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The most powerful laptop in the world has disappeared - here’s what happened

Origin NS-15
(Image credit: Origin)

For a few hours only, US-based Origin PC was offering the just-released Zen 3-based AMD Ryzen 9 5950X processor in a laptop not unlike the XMG Schenker Apex 15 mobile workstation that we reviewed in July.

That model has a 16-core AMD Ryzen 9 3950X at its heart and, despite a 105W TDP, managed to run relatively smoothly. So, it was expected that its follow-up, the 5950X, also sporting 16-cores and a 105W TDP, would be a painless upgrade.

Turns out that wasn't the case, because the processor needs a firmware update for the B450 motherboard shipped with the Origin's NS-15 mobile workstation. This, according to an industry insider contacted by TechRadar Pro, could take a couple of months - pushing us well into 2021.

Ryzen 5000

There’s also the possibility that a new motherboard will be released, before the firmware update, which natively supports Ryzen 5000 processors and could also add some new features.

When the dust finally settles, however, the 5950X will be by far the most powerful processor that can run inside a laptop.

Professional benchmarks run by workstation specialist Pugetsystems and Anandtech have shown that the 5950X will surpass its predecessor by an average of 20%, with the added bonus that an 8-core Ryzen 7 5800X is likely to be faster than a 3950X for most tasks.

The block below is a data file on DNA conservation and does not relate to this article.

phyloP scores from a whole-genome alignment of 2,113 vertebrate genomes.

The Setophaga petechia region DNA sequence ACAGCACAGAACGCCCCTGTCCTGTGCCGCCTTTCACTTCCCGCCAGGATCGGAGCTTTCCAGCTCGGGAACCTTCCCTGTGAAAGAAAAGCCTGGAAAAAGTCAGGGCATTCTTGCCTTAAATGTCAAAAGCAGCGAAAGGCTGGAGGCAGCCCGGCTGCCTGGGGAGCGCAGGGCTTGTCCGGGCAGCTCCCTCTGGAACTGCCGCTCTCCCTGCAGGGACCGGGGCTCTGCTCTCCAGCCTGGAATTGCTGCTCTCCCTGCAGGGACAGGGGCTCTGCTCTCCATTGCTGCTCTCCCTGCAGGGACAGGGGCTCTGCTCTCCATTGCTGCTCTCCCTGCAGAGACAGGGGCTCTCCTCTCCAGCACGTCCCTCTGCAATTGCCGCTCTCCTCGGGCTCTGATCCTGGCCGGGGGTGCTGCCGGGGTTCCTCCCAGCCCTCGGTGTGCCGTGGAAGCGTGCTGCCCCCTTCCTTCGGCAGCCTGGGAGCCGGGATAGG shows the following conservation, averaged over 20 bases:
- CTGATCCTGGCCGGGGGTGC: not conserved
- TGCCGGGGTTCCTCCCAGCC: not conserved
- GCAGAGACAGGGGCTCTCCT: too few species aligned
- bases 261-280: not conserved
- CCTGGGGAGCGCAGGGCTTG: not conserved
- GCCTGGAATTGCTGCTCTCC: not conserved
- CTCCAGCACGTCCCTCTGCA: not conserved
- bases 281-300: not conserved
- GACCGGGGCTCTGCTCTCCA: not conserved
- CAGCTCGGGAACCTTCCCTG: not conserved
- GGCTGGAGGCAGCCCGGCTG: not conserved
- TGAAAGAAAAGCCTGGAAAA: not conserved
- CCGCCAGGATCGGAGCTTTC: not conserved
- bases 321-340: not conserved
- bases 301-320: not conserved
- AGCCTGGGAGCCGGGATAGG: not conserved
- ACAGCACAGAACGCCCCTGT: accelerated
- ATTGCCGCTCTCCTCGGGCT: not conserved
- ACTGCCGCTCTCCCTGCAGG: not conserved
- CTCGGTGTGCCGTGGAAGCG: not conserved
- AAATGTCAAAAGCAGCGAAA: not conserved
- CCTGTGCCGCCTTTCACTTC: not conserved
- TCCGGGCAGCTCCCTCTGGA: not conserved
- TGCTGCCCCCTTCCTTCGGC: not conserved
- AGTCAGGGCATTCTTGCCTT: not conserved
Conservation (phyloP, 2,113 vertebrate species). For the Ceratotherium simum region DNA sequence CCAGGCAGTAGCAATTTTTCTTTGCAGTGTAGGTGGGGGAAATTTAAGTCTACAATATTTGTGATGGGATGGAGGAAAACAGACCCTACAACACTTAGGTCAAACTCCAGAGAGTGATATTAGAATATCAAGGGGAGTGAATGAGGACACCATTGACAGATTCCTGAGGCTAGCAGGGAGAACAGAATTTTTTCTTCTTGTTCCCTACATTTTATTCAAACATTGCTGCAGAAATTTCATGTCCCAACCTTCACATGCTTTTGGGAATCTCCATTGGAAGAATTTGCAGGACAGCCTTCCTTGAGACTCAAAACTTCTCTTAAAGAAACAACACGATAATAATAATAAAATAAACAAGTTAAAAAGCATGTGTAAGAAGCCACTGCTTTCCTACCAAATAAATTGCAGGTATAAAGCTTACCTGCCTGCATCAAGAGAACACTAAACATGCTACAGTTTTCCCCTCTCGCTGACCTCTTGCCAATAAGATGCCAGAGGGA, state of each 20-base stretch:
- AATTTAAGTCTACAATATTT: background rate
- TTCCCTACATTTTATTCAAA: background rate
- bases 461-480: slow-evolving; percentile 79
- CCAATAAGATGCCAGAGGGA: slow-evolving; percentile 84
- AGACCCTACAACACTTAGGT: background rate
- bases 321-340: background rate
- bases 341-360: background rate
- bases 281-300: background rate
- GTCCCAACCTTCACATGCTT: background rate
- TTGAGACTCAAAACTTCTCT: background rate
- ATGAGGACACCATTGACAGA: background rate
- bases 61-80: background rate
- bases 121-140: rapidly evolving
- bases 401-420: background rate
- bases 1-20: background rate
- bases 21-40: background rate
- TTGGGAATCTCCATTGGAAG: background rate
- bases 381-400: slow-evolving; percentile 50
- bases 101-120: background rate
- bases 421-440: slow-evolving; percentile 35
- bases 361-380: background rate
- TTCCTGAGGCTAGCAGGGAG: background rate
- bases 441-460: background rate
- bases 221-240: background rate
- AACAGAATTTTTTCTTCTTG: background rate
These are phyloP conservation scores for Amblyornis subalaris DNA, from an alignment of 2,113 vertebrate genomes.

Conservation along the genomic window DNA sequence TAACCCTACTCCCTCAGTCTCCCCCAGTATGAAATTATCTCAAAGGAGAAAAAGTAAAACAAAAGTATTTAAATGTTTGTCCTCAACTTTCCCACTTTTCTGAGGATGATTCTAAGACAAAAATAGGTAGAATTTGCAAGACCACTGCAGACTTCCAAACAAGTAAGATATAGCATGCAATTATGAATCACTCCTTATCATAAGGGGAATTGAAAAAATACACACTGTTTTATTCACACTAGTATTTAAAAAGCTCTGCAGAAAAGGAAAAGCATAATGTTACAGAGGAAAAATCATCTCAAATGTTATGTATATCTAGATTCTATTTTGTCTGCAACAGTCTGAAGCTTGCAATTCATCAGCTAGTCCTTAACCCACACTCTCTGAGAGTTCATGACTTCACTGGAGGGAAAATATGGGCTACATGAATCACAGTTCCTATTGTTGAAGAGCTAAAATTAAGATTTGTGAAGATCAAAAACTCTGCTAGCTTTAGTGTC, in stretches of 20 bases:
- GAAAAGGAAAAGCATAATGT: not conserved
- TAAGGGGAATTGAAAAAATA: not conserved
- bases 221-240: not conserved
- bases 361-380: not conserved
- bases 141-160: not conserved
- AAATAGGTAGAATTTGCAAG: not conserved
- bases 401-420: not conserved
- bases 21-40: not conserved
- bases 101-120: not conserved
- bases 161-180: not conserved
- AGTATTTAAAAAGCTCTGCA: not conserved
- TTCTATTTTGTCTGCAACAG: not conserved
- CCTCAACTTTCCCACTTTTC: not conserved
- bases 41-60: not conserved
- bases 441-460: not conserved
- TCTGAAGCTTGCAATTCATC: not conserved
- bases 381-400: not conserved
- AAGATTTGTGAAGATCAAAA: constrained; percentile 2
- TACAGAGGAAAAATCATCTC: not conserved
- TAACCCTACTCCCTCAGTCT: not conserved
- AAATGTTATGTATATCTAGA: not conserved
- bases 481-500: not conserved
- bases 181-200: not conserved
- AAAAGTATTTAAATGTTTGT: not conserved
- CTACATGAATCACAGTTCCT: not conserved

That’s right, same TDP, same speed, half the cores, half the threads, $300 cheaper, and still faster. It’s almost a Christmas miracle.

Desire Athow

Managing Editor, TechRadar Pro

Désiré has been musing and writing about technology during a career spanning four decades. He dabbled in website building and web hosting when DHTML and frames were en vogue and started writing about the impact of technology on society just before the start of the Y2K hysteria at the turn of the last millennium. Then followed a weekly tech column in a local business magazine in Mauritius, a late night tech radio programme called Clicplus and a freelancing gig at the now-defunct, Theinquirer, with the legendary Mike Magee as mentor. Following an eight-year stint at ITProPortal.com where he discovered the joys of global techfests, Désiré now heads up TechRadar Pro. He has an affinity for anything hardware and staunchly refuses to stop writing reviews of obscure products or cover niche B2B software-as-a-service providers.